31 candidates are vying for seven seats on the Los Angeles City Council

(Brian van der Brug/Los Angeles Times)

31 candidates are vying for seven seats on the Los Angeles City Council

Elections 2024, LA Politics, Elections 2024

David Zahniser
Dakota Smith
Angie Orellana Hern√°ndez
Caroline Petrow-Cohen

March 5, 2024

Voters in seven Los Angeles City Council districts went to the polls Tuesday to decide who will win outright victory and who will advance to a runoff in a series of races that could reshape City Hall.

Thirty-one candidates competed in contests that will help determine the future of the city’s fight against homelessness, its approach to policing and public safety, and its continued efforts to make housing more affordable, especially for the city’s renters.

Primary election results: Los Angeles County

Six of the seven races have incumbents seeking four-year terms.

On the east side, Councilman Kevin de Len hoped to fend off seven challengers, including State Assembly members Miguel Santiago and Wendy Carrillo, both Democrats, and tenant rights attorney Ysabel Jurado.

De Len, a former state lawmaker, is attempting a comeback after being at the center of a scandal over a secretly recorded conversation with former colleagues in which racist and derogatory comments were made. He has since repeatedly apologized for his role in that conversation, which took place in October 2021.

Meanwhile, in the northwest San Fernando Valley, Councilman John Lee faced off against nonprofit leader Serena Oberstein. That race has focused heavily on the issue of ethics in its final days.

Oberstein spent much of the campaign highlighting an ongoing ethics commission case against Lee, which heavily focuses on allegations that Lee violated laws governing the reporting and acceptance of gifts to city politicians. For his part, Lee criticized Oberstein for a 2019 lawsuit over her eligibility to run for council, which ended when a judge was found.

ed

that she was legally prohibited from fleeing.

In a district that spans the Hollywood Hills, Councilmember Nithya Raman wanted to meet the challenges of Deputy City Atty. Ethan Weaver and software engineer Levon “Lev” Baronian. Raman had participated in a race that was very different from the one she was elected to in 2020.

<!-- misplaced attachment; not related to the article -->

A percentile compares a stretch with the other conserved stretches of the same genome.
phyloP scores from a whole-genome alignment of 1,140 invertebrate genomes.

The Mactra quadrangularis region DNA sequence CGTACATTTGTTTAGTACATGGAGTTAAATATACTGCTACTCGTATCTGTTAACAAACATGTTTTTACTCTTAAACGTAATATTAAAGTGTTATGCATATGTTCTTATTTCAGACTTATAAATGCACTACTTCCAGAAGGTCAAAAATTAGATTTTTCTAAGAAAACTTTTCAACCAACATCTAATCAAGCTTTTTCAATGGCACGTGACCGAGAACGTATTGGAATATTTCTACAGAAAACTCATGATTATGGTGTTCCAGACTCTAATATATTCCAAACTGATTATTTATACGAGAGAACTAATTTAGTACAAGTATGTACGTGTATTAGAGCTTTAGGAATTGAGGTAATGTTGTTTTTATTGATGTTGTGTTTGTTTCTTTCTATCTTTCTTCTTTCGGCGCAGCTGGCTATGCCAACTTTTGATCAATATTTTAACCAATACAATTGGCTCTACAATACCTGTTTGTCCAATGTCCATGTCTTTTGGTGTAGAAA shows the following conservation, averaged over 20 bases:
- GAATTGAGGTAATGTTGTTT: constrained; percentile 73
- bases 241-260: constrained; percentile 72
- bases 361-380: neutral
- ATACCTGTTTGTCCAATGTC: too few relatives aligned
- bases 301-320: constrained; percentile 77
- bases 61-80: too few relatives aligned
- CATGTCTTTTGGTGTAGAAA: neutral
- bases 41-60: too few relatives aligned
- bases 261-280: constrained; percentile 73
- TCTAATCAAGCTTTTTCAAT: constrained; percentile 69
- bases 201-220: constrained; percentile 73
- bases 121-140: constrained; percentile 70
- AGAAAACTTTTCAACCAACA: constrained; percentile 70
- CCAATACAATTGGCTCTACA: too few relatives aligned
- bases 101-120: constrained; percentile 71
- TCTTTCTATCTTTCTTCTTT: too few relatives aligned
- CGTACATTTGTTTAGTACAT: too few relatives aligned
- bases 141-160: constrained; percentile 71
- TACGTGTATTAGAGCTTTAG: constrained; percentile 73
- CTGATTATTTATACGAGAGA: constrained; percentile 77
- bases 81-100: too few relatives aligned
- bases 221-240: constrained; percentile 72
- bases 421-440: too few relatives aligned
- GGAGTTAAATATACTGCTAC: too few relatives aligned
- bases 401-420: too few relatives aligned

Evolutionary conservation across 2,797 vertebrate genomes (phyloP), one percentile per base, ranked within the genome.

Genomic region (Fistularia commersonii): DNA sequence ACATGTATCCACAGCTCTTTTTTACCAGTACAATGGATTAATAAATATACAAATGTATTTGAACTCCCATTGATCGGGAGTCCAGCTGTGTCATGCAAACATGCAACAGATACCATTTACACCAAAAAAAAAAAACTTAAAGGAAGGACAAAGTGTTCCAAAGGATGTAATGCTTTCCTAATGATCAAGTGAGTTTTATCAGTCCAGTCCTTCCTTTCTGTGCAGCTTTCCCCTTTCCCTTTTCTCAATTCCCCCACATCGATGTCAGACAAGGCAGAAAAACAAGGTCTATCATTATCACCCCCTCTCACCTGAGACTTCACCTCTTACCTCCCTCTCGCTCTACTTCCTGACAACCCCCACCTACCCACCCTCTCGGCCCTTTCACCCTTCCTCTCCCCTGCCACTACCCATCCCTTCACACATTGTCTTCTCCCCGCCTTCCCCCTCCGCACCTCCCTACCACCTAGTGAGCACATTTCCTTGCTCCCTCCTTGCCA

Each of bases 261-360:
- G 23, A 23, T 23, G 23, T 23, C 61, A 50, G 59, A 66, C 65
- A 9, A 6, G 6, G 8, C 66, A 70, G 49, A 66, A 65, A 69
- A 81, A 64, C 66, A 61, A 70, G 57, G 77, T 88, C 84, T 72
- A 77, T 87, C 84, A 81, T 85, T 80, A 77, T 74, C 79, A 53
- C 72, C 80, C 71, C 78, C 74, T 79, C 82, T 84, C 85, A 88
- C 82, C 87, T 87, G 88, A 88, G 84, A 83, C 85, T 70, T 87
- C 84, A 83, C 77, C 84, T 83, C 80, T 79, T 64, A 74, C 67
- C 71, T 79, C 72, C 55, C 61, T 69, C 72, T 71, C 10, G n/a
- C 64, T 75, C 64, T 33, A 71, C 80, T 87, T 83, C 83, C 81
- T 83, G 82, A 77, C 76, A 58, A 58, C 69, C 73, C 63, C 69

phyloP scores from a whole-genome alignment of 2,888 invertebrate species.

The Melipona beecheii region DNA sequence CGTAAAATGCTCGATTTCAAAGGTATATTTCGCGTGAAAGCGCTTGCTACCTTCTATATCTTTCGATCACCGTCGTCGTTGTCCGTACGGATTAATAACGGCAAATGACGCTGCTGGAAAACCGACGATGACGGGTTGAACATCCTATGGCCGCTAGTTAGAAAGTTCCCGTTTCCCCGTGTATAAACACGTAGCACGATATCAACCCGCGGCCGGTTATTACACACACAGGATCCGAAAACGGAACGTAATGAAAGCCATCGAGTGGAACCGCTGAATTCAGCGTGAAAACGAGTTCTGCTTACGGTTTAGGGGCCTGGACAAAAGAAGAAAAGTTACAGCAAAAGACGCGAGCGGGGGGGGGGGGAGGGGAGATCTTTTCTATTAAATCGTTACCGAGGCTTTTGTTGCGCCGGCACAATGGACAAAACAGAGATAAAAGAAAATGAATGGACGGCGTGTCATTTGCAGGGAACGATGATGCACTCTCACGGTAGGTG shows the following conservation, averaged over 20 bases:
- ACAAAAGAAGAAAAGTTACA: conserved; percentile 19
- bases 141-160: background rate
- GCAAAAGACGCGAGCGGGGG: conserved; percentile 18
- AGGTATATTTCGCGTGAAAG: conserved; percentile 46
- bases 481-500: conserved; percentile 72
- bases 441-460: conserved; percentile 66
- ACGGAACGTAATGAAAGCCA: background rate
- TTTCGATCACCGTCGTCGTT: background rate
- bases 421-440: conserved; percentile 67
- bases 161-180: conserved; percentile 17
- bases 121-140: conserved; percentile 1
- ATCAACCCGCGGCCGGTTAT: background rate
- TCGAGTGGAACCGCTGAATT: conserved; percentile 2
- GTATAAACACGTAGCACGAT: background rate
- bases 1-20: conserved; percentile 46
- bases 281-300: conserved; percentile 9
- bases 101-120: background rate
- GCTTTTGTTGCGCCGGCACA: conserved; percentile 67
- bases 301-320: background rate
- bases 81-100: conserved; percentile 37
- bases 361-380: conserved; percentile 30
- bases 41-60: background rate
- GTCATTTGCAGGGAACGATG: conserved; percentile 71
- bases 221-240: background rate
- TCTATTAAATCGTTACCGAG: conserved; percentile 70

In South Los Angeles, Councilman Marqueece Harris-Dawson was heavily favored to win his bid for a third and final seat

4 years four years

term. His rivals in the race are real estate agent Jahan Epps and labor leader Cliff Smith.

Meanwhile, in the San Fernando Valley, Councilwoman Imelda Padilla was the heavy favorite in her race against real estate agent Ely De La Cruz Ayao and

Carmenlina

Minasova, a respiratory care practitioner who is also running for State Assembly. Padilla won a special election last summer, replacing former Council President Nury Martinez, and is seeking her first full four-year term.

Councilwoman Heather Hutt, who has been in office since 2022, ran for her first full four-year term in a district from Koreatown to Crenshaw.

Four candidates say Assemblymember Reggie Jones-Sawyer, attorney Grace Yoo, former City Commissioner Aura Vasquez and Pastor Eddie Anderson, a community organizer, wanted to unseat Hutt, who was first appointed to the seat just months after former Councilman Mark Ridley -Thomas was indicted. in a federal corruption case.

The only contest without an incumbent was in the East San Fernando Valley, where seven candidates sought to fill the seat vacated this year by Council President Paul Krekorian, first elected in 2009.

Former state Assembly member Adrin Nazarian, a former Krekorian aide, competed with housing attorney Manny Gonez, small business owner Jillian Burgos, Commissioner Sam Kbushyan and several others.

LEAVE A REPLY

Please enter your comment!
Please enter your name here

spot_imgspot_img

Hot Topics

Related Articles